I hate to break it to you, but the end of the year is almost here. Of the many activities we undertake during this season, my favourite, by far, has to be the year end retrospective; and if there was ever a year to do one, it has to be this. 2020 has been a year of surprises, lessons and accommodation. More has happened over the last nine months as compared to the last nine years. Hence, irrespective of whether you are excited that the year is coming to a close or disappointed, ear mark time on your calendar to take your team through a retrospective exercise.
What is a retrospective?
In order to excel, it is often important to step away from the endless loop of delivery to reflect on the events gone by and learn from them. Retrospectives help us do exactly that. Derived from the world of technology and the agile methodology, retros are a safe space for the team to discuss what went well, what didn’t, learnings from the time period and action items/ improvements for the next iteration. It keeps the team nimble and continuously improves delivery.
Technology teams do retro exercises at the end of every sprint, or a deeper exercise while analysing a process. I do one for projects and milestones that I am a part of. However, the year-end retro is the mother of all retrospectives. It is the perfect opportunity to take a look at everything that has happened in the past year, break it down into buckets and take the many learnings into the goal planning exercise that follows.
Organizing & delivering a retrospective
Start with a classic retro board. There are endless online tools available today to help conduct retrospectives. Most organizations also have their own build in tools to help with the exercise. While choosing a retro board, pick one that allows the option to vote and gravitate towards simplicity. I have used ideaboardz in the past and found it highly effective. Most boards allow you to customize the labels. So get creative or use the basic four (went well, need to improve, stop and actions). For my current retro board, I have included two additional columns–one for random thoughts and one for ambitious ideas. Even though you could create endless sections, try keeping it to not more than six.
Once you have created the board, invite participants to add their thoughts. Each thought goes in as a separate entry, allowing other to add their votes to the idea. I keep the board active for a week, encouraging everyone to keep it open on their browser and return to it at least once a day or whenever an idea strikes.
At the close of the week, get the team together to go over the entries and derive action items based on what they’ve read. In better days this used to be a high-energy, two hour in-person meeting involving a lot of whiteboard scrawling and pacing. In our virtual world, it is yet another video call but an exciting one nevertheless.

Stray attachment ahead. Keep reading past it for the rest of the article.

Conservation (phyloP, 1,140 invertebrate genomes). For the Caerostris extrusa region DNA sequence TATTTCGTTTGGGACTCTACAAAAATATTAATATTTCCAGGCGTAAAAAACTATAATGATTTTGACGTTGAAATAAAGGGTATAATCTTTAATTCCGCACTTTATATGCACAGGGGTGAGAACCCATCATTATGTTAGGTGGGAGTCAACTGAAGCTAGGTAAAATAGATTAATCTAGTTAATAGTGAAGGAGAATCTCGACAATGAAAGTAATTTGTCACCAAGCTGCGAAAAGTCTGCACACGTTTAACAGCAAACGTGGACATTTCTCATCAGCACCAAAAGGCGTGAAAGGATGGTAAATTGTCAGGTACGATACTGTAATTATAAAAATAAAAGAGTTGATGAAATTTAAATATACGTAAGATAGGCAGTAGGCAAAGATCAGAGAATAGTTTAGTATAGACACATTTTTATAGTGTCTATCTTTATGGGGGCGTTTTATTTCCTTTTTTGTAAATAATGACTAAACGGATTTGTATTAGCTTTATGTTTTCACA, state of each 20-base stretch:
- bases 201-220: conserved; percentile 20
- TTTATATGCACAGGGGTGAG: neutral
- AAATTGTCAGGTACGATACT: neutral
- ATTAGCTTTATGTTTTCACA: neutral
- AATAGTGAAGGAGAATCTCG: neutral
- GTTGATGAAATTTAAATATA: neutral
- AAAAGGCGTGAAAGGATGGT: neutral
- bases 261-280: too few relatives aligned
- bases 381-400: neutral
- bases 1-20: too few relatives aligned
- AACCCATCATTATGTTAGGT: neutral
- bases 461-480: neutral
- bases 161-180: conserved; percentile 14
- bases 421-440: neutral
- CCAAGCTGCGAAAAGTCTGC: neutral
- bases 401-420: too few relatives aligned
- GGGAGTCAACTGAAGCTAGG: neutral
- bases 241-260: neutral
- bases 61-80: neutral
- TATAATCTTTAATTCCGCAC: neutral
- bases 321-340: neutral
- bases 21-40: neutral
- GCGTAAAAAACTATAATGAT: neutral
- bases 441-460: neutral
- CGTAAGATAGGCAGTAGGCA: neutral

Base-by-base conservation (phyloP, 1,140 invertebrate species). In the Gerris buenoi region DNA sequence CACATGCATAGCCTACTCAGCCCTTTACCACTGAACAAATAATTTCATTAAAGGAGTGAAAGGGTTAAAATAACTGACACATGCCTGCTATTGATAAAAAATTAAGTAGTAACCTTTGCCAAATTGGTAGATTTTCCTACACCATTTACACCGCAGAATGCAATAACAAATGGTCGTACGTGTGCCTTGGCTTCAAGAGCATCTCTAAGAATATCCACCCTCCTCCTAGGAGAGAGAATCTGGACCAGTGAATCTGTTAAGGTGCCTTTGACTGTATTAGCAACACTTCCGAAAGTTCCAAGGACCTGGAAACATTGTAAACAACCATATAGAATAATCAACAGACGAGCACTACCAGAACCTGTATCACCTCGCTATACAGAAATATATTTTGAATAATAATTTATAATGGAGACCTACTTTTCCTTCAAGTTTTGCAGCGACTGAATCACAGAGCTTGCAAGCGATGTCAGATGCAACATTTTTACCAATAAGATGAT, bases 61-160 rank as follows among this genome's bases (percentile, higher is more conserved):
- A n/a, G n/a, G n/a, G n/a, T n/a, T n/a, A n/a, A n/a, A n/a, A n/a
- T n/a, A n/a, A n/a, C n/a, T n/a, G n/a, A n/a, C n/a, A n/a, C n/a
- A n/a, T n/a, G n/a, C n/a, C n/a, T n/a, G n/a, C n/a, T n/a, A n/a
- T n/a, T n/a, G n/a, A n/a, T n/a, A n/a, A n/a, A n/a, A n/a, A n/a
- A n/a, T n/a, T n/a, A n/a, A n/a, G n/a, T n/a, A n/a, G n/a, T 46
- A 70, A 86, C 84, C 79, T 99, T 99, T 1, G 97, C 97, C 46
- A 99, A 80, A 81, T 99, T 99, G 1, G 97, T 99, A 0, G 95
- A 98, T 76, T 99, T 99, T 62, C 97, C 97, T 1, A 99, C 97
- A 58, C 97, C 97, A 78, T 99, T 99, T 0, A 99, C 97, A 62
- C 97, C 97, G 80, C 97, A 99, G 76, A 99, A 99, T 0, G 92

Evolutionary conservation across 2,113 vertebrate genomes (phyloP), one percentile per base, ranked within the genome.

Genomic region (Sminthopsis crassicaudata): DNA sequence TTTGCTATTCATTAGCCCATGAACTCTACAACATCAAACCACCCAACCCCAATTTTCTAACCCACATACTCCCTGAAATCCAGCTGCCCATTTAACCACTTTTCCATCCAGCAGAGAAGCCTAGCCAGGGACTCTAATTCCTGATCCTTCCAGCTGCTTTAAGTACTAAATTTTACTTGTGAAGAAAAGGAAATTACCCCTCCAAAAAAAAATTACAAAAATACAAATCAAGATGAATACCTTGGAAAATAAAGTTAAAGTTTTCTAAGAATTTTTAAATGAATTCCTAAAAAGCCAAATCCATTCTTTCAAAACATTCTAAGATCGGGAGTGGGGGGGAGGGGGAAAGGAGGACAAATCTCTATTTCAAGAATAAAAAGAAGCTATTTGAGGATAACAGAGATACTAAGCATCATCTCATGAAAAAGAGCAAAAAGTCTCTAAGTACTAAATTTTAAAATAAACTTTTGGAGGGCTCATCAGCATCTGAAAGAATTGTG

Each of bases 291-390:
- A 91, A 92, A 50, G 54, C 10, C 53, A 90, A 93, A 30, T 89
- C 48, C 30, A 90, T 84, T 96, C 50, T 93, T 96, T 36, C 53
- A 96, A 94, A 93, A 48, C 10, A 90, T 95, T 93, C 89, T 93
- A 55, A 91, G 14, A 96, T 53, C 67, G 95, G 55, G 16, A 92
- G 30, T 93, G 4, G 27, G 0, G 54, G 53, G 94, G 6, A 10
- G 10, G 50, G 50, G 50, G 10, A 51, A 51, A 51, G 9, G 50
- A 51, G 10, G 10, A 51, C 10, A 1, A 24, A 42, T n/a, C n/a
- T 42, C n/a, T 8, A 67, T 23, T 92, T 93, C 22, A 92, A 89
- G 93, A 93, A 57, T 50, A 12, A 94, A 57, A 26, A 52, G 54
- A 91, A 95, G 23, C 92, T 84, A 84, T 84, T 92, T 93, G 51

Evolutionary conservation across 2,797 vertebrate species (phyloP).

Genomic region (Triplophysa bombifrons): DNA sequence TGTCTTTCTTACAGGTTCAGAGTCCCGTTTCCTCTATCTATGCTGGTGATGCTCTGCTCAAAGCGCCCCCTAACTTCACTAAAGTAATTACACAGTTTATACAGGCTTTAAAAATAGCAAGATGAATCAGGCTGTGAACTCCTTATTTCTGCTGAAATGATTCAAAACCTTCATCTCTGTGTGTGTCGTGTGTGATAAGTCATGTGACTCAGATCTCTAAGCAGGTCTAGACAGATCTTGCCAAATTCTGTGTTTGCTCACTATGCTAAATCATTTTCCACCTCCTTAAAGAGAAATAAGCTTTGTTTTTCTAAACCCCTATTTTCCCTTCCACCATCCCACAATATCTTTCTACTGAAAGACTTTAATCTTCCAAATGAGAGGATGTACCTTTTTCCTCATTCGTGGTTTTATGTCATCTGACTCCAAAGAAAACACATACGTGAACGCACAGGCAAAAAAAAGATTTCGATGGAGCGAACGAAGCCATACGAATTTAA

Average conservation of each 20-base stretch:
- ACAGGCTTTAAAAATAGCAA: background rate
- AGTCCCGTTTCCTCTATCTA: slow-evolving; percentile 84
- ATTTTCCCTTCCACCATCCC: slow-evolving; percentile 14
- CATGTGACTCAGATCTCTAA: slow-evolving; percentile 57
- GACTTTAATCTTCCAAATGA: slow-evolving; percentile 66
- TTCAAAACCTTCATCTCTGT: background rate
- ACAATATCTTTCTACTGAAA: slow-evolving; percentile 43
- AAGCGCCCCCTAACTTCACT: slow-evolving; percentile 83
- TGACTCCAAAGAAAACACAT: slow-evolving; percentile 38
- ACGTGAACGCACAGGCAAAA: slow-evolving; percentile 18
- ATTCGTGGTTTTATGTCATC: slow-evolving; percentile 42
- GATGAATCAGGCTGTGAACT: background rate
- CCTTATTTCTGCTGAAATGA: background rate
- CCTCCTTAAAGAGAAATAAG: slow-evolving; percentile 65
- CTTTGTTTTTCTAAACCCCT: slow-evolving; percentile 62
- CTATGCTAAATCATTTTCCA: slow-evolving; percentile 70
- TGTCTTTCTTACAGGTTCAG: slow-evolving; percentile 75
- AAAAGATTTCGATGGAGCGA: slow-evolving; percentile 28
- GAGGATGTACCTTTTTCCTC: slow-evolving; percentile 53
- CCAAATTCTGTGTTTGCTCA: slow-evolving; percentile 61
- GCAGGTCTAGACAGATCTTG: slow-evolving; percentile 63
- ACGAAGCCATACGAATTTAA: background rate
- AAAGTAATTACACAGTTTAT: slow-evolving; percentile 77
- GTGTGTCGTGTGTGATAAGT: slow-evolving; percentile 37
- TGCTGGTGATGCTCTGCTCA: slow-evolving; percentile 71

At the end of the exercise, what you uncover is a bounty of wealth to take into your goal planning exercise.
1. Break the ice: Get everyone to say at least one word in the first five minutes. Those who speak early on are likely to pitch in throughout. Set the stage to help people get out of their everyday work mode, switch context, and sink into the exercise. Once you’ve set the stage ask a simple question. My favourite is ‘If you could go anywhere in the world, where would you go?’ and then once you’ve done a few retros, maybe ask which one is the best they’ve ever attended.
2. Don’t lose sight of what went well. Even though the conversation tends to gravitate towards what didn’t go well and needs improvement, it is important to discuss what went well in order to further strengthen it.
3. Follow through: It is often tempting to create an ambitious list of wants only to have them disappear into the vast digital landscape, never to be seen again. Like most other things, without diligent follow through, retrospectives do not work. Port the action list into the goal planning exercise and track on a regular basis.
4. Circle of influence: The other pitfall of retros is the temptation to blame everything that has gone wrong on characters not present in the room. Remind your team to separate out what they can control, what they can influence, and what they cannot. Use this distinction to help frame the action plan.
5. Do them often: While the end of the year is a great time to reflect and learn. Retros are not a once a year activity. It takes time to get used to the rhythm and derive maximum benefit. Find ways to incorporate retrospectives into each milestone achievement, end of projects or even once a quarter. The more you do them, the better you get.
6. The lack of dissent: if everyone is agreeing to everything, know that something is wrong. Retros often take people to uncomfortable spaces, one where they’d have to admit that they made mistakes. Doing so in a public setting makes it that much harder. As much as the person running the retro needs to bring people together, they also need to get to the truth. The best retros come with equal part disagreement, equal part laughter.
However, sometime retros don’t work. A successful retro needs two key ingredients—a safe environment and belief in the process. Without either or both, the exercise will never yield the results it can. So as you plan the big 2020 retrospective, keep this in mind and whether you are doing it for the first time or the 10th, I hope you enjoy it as much as I do.